Effect of long-term nutraceutical and dietary supplement use on cognition in the elderly: a 10-year systematic review of randomised controlled trials

D'Cunha, Nathan M., Georgousopoulou, Ekavi N., Dadigamuwage, Lakshika, Kellett, Jane, Panagiotakos, Demosthenes B., Thomas, Jackson, McKune, Andrew J., Mellor, Duane D. and Naumovski, Nenad 2018, Effect of long-term nutraceutical and dietary supplement use on cognition in the elderly: a 10-year systematic review of randomised controlled trials, British journal of nutrition, vol. 119, no. 3, pp. 280-298, doi: 10.1017/S0007114517003452.

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Title Effect of long-term nutraceutical and dietary supplement use on cognition in the elderly: a 10-year systematic review of randomised controlled trials
Author(s) D'Cunha, Nathan M.
Georgousopoulou, Ekavi N.
Dadigamuwage, Lakshika
Kellett, Jane
Panagiotakos, Demosthenes B.
Thomas, Jackson
McKune, Andrew J.
Mellor, Duane D.
Naumovski, Nenad
Journal name British journal of nutrition
Volume number 119
Issue number 3
Start page 280
End page 298
Total pages 19
Publisher Cambridge University Press
Place of publication Cambridge, Eng.
Publication date 2018-02-14
ISSN 1475-2662
Keyword(s) AD Alzheimer’s disease
ADAS-cog cognitive subscale of Alzheimer’s Disease Assessment Scale
APOE4 apoE e4
CDR Clinical Dementia Rating Scale
CSF cerebrospinal fluid
FADS fatty acid desaturase
Hcy homocysteine
MCI mild cognitive impairment
MMSE Mini-Mental State Examination
QoL quality of life
RCT randomised controlled trial
TICS Telephone Interview of Cognitive Status
Cognition
Dementia
Dietary supplements
Elderly
Mild cognitive impairment
Nutraceuticals
Vitamins
AD Alzheimer’s disease
ADAS-cog cognitive subscale of Alzheimer’s Disease Assessment Scale
APOE4 apoE e4
CDR Clinical Dementia Rating Scale
CSF cerebrospinal fluid
FADS fatty acid desaturase
Hcy homocysteine
MCI mild cognitive impairment
MMSE Mini-Mental State Examination
QoL quality of life
RCT randomised controlled trial
TICS Telephone Interview of Cognitive Status
Summary Nutraceuticals have generated interest as a way to mitigate the cognitive decline in older adults. The aim of this systematic review was to determine the evidence for these claims from the scientific literature in randomised, double-blinded, controlled trials (duration: ≥1 year; participants: n≥100; age(mean): ≥65 years). Following Preferred Reporting Items for Systematic Reviews and Meta-Analyses (PRISMA) guidelines, we searched four electronic databases (PubMed, Scopus, CINAHL and Web of Science) and identified twenty-five studies published between the 15·June·2006 and 14·June·2016. Interventions included B-vitamins, n-3 fatty acids, antioxidant vitamins and herbs. Of the B-vitamin studies, four found benefits to cognition with supplementation. The first of these B-vitamin studies, in individuals with mild cognitive impairment (n 266; duration=2 years), included benefit to executive function (P=0·015) and improvements in the Mini-Mental State Examination (MMSE) among participants with baseline homocysteine above 11·3 µmol/l (P<0·001). In the same sample, the second study found cognitive benefits of B-vitamins dependent on the higher baseline plasma n-3 fatty acid status. The third B-vitamin study (n 900; duration=2 years) reported improved performance in immediate (P=0·046) and delayed recall (P=0·013), whereas the fourth study (n 856; duration=2 years) reported slower rate of cognitive decline in the MMSE (P=0·05). One study investigating DHA treatment (n 402; duration=1·5 years) revealed the slower rate of cognitive change in apoE e4 non-carriers (P=0·03). As only five included studies revealed notable benefits, presently based on the specific compounds explored here, there is not compelling evidence to support the use nutraceuticals to improve cognition in the elderly. Future long-term trials of nutraceuticals should investigate interactions with lifestyle, blood biomarkers and genetic risk factors.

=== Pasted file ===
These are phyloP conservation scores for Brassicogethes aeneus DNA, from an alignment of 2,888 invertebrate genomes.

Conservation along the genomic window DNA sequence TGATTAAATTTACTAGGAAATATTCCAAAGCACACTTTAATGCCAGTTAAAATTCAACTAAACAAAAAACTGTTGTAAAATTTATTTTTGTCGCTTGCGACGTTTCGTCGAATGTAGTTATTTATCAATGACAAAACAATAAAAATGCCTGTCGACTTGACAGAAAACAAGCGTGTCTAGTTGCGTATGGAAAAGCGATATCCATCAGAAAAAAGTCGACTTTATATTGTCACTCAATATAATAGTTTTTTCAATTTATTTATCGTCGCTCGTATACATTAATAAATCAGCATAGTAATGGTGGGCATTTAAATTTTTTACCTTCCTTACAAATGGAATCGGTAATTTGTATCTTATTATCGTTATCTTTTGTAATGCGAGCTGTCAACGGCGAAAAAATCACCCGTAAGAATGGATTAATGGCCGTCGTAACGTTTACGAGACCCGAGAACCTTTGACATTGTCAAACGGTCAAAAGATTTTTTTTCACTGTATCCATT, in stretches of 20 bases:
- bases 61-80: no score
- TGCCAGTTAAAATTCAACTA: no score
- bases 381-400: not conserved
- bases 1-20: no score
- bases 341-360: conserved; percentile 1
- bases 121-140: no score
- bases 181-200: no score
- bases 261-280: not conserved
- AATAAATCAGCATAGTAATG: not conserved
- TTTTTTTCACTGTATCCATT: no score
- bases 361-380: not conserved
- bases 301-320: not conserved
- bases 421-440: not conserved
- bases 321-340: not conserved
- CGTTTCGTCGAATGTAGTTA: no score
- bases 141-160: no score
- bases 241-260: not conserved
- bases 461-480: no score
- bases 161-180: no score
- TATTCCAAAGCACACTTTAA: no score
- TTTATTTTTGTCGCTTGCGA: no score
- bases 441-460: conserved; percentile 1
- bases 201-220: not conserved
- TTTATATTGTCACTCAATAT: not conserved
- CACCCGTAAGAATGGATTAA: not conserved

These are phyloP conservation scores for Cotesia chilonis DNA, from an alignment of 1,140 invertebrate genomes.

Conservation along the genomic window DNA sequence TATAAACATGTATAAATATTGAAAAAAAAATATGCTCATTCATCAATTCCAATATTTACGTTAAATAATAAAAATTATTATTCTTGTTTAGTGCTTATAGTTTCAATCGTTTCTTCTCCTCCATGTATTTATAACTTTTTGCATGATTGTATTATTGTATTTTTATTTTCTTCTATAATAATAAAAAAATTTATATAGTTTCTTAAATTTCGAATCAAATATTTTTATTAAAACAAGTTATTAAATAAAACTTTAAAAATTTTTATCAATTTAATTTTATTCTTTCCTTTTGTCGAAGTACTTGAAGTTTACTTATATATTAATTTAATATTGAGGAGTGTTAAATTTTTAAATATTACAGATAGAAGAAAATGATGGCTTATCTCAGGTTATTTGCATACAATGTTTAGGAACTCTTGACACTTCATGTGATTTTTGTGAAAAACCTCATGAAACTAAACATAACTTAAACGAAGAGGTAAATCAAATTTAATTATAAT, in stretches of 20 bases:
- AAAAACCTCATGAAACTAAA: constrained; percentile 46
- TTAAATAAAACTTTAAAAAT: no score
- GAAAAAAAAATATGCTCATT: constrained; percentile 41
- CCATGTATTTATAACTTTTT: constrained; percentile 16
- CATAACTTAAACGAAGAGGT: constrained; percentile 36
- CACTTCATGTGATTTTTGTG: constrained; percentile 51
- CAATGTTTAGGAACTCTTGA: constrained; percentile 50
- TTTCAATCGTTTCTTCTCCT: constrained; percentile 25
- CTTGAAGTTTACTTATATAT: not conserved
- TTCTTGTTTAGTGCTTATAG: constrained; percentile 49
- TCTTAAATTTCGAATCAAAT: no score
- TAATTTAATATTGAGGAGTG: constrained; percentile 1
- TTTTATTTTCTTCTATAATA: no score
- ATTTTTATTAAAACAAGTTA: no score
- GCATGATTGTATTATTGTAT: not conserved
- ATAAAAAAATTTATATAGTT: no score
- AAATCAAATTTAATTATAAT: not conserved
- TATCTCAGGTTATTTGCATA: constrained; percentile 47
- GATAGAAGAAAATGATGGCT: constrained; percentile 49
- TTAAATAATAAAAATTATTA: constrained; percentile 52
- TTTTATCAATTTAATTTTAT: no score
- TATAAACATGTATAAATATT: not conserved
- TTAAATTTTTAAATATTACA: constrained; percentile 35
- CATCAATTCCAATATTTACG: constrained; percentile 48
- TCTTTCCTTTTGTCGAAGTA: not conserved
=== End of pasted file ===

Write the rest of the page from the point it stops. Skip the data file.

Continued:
Language eng
DOI 10.1017/S0007114517003452
Field of Research 0702 Animal Production
1111 Nutrition and Dietetics
0908 Food Sciences
HERDC Research category C1 Refereed article in a scholarly journal
Copyright notice ©2018, The Authors
Persistent URL http://hdl.handle.net/10536/DRO/DU:30117313

Document type: Journal Article
Collection: School of Exercise and Nutrition Sciences
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